We hear a lot about “getting out of the box” when it comes to art or any other pursuit involving creativity, thinking, and decision-making. In other words, we’re often advised to “get out of the box” with just about anything we’re doing.
The idea of getting out of the box means, essentially, breaking free of restraints, trying new things, and daring to be different. And that’s all great, especially when it comes to a creative process such as art. At the same time, we can’t get out of the box unless we’re already inside of one… and what does that really mean?
For a lot of self-help gurus and motivational speakers, being in a box is a bad thing. It implies being stuck, being stagnant and stale, being trapped. But, in my opinion, there’s a bit more to being in the box, and it’s not all bad.
Being in the box can mean being comfortable, finding our niche, doing what brings us pleasure. The box can represent who we are, the art we love, our familiar, tried-and-true methods and processes, and our unique art. My box is different from yours, and that’s good. And if a box truly is a good fit for us, why should we climb out of it?
Of course, one of the most popular memes on social media is the “If I fits, I sits” look at the hilarious places cats put themselves. Cats love boxes, so again, are boxes really bad things? I don’t think so.
I’m at a point in my oil painting where I’m still looking for my box, narrowing it down — figuratively speaking — to the size and shape and color and style that best suits me. That does mean that I’m “trying on” a lot of boxes to see just what does “fit” before I “sit”. It’s a delightful process.
In my art studio there is an actual box. Well, there are several boxes. I have one very nice box that sits close at hand to hold my tubes of oil paint, both as I’m working and as storage. I’ve mentioned it before and included it in my quick 5-minute burn drawing. It latches securely, keeping my oils out of reach for our curious cat.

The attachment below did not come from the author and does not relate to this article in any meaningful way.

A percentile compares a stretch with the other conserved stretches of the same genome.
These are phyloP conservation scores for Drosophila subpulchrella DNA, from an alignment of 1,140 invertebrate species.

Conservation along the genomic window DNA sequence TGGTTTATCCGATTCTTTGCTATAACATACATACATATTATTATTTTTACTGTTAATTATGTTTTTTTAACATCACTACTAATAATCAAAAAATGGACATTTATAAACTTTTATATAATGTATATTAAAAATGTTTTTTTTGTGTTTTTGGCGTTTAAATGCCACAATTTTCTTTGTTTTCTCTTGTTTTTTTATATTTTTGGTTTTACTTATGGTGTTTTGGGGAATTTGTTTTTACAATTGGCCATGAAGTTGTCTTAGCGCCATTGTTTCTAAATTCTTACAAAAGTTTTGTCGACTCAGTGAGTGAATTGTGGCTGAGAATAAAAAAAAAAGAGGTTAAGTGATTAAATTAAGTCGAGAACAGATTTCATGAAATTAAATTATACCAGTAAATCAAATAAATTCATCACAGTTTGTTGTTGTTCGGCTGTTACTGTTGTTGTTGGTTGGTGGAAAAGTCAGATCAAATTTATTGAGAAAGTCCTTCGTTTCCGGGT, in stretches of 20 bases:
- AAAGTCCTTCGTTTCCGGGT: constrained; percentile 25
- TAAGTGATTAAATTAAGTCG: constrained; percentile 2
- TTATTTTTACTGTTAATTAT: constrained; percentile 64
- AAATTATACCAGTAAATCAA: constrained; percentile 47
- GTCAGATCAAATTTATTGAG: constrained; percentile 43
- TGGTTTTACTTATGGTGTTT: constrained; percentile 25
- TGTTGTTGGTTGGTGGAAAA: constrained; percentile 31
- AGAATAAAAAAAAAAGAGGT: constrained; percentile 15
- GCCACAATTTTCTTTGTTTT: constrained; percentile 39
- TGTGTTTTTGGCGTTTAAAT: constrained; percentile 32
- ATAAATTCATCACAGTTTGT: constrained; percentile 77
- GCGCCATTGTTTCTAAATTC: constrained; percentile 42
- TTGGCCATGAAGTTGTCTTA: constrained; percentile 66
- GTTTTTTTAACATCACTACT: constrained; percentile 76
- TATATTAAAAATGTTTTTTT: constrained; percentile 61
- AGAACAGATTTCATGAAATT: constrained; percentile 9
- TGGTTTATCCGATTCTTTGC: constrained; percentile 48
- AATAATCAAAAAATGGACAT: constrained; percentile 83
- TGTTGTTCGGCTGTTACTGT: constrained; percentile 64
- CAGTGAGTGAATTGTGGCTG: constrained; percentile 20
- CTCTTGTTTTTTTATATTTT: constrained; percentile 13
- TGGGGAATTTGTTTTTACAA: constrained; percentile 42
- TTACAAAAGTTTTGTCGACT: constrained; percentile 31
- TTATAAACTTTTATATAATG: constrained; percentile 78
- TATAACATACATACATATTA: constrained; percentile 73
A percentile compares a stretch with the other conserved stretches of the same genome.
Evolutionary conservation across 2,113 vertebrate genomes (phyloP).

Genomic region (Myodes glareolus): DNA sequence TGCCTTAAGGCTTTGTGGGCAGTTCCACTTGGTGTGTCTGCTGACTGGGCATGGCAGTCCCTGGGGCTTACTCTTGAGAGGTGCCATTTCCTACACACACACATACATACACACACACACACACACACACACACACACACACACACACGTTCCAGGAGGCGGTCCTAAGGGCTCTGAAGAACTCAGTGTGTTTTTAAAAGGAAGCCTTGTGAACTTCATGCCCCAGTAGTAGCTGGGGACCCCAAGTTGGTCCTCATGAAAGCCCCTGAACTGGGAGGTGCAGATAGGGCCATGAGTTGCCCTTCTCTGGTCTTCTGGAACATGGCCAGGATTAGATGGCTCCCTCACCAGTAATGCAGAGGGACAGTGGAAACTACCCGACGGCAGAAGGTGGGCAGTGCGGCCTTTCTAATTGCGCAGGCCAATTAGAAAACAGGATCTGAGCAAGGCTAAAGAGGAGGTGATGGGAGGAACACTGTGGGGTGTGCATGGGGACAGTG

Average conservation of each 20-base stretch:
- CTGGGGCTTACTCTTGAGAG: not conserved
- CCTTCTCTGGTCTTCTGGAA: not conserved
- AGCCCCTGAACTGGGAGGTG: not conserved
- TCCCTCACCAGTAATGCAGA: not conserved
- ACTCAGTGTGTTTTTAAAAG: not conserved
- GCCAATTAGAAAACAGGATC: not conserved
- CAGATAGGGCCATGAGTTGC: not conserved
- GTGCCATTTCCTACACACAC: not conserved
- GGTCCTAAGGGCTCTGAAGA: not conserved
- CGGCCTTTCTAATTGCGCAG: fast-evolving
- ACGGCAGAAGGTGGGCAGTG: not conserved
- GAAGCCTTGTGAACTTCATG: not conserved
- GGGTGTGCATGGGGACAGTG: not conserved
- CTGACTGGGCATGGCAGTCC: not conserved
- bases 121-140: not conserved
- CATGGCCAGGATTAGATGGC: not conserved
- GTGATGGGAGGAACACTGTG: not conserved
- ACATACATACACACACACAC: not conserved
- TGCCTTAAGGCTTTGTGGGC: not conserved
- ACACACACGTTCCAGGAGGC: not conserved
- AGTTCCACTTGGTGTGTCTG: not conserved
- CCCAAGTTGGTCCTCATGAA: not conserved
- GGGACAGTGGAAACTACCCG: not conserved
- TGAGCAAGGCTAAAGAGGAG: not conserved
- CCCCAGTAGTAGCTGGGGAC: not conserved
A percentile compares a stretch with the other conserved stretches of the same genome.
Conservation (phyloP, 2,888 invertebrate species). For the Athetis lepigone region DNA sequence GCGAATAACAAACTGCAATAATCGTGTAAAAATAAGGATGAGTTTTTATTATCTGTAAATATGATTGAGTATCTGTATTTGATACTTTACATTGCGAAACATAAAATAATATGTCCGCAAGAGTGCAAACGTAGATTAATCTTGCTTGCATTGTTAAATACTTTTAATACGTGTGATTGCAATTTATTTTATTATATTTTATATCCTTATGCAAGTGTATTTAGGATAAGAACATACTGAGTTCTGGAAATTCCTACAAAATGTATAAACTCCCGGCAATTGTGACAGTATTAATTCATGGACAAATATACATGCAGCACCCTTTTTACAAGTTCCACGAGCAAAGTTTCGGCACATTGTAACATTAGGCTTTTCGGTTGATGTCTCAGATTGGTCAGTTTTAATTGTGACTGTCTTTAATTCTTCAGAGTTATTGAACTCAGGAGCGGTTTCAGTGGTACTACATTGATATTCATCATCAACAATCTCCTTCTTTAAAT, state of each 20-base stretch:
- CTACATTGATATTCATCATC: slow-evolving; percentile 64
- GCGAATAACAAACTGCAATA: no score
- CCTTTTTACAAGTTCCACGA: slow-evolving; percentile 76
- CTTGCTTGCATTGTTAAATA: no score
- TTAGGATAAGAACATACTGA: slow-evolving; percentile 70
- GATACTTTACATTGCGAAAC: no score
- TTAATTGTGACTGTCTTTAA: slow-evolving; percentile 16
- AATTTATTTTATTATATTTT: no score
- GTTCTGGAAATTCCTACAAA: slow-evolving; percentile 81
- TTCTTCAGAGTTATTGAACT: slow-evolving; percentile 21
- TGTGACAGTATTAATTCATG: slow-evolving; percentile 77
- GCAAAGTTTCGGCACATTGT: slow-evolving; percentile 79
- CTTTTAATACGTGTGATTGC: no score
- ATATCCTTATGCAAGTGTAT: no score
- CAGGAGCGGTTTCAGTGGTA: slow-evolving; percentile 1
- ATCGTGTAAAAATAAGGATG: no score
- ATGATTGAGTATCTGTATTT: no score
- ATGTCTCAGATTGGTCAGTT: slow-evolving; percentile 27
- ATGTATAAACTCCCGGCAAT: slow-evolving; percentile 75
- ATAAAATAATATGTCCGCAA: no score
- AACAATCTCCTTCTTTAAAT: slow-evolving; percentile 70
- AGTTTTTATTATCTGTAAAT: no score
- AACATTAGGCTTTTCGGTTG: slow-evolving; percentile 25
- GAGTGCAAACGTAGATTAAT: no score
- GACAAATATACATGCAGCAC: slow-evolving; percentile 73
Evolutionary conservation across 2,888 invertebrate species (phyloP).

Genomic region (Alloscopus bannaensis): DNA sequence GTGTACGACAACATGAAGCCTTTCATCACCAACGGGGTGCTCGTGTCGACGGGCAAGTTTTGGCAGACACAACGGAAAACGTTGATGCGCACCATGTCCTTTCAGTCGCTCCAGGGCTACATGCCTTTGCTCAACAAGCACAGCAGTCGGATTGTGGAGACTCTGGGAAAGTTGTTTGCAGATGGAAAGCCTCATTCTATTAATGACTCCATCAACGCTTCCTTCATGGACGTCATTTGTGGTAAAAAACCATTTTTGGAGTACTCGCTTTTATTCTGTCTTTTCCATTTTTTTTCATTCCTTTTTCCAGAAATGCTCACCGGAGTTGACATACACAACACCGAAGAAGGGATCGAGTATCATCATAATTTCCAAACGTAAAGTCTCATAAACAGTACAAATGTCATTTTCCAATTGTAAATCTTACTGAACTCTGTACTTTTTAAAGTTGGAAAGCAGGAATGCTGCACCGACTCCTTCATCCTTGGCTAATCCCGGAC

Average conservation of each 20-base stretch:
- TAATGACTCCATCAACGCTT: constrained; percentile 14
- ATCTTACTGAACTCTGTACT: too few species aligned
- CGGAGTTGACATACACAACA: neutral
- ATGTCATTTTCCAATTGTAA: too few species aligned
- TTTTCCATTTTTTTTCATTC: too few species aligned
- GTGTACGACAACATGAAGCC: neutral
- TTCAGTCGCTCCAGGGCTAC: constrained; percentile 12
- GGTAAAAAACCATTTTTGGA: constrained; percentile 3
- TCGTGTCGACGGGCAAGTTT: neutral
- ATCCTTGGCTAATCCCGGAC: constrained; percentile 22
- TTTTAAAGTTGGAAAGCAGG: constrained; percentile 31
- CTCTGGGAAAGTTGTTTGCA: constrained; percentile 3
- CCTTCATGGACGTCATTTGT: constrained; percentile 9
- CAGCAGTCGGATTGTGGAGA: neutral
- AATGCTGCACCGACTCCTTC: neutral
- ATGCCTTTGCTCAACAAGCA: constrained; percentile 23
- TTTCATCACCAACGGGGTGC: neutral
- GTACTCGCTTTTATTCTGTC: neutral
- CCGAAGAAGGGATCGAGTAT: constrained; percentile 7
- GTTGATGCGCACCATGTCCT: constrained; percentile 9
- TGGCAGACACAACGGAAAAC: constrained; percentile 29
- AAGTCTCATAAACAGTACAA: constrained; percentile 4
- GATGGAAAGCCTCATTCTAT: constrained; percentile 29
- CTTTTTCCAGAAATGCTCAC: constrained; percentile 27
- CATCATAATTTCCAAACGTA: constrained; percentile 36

This is definitely a good sort of box to have, and if you have pets in the studio, I’d go so far as to say this sort of box is a must-have!
I have another, bigger box, too. I quickly learned that our cat wanted to inspect, and own everything she found in the studio, meaning sniffing, pawing, rubbing, and walking on whatever she came across — including recently completed paintings, or paintings still in process. Although I have drying shelves, they weren’t going to keep my paintings safe from a cat who loves to jump and climb.
Again, if you have pets in the studio, this is a great “safety” measure to take, as well as an excellent way to protect any projects you’re working on.
And what’s in the big box right now? It’s a work in progress, the larger “studio painting” version of the “Midwestern Roots — Missouri River Sunrise” I’m doing.
It’s different from the original “study”, yet it has similarities, as well. First, here’s another look at the small oil study I completed. This was done almost entirely with palette knives, and with the intention to use bright orange for the sky. I wanted to be bold and daring.
Now, here’s a “first look” at the larger painting. It’s a 16 x 20 inch, and here you can see it nestled safely in the box.
It’s a bit tricky to photograph the painting inside the box, but you can get an idea of how it’s coming along. Or, here it is sitting on the easel.
It didn’t take me long to learn that working with a palette knife on a larger painting was not going to be easy. I’ve played around with knives and brushes both. I’m using the small study as a guide, but only in the most general way. As I’ve worked on the larger version, I’ve often felt that I’m just groping around, fumbling with different tools, just, once again, throwing caution to the wind and trying all sorts of different things. I did add more colors to the sky. I’ll probably add more lights and shadows on the tree line, more colors in the river, too.
I might add more light to the foreground — I’m still undecided on that — and, of course, I’ll soon be adding in the trees. I’m planning to add the trees using one or more palette knives. The study was done alla prima in a single session. This time, I’ve allowed the background layer to dry before I add in those trees. I’m hoping that’s the right technique.
Getting back to the idea of being in or out of any boxes, I’m really doing a bit of both right now. I’m moving closer and closer to finding “my style” in landscape oil painting, but I’m not yet latched and locked in. I’m still free to try different things — which isn’t so much an attempt at changing my style as it is a way of expanding on it, enlarging it, getting a better understanding of who I am.
When it comes to boxes, maybe my thoughts are different from all those gurus and motivational speakers, because I do find boxes to be good things. I think the important consideration isn’t whether or not we’re in or out of a particular box, but to simply make sure we have a box that’s big enough to suit our needs.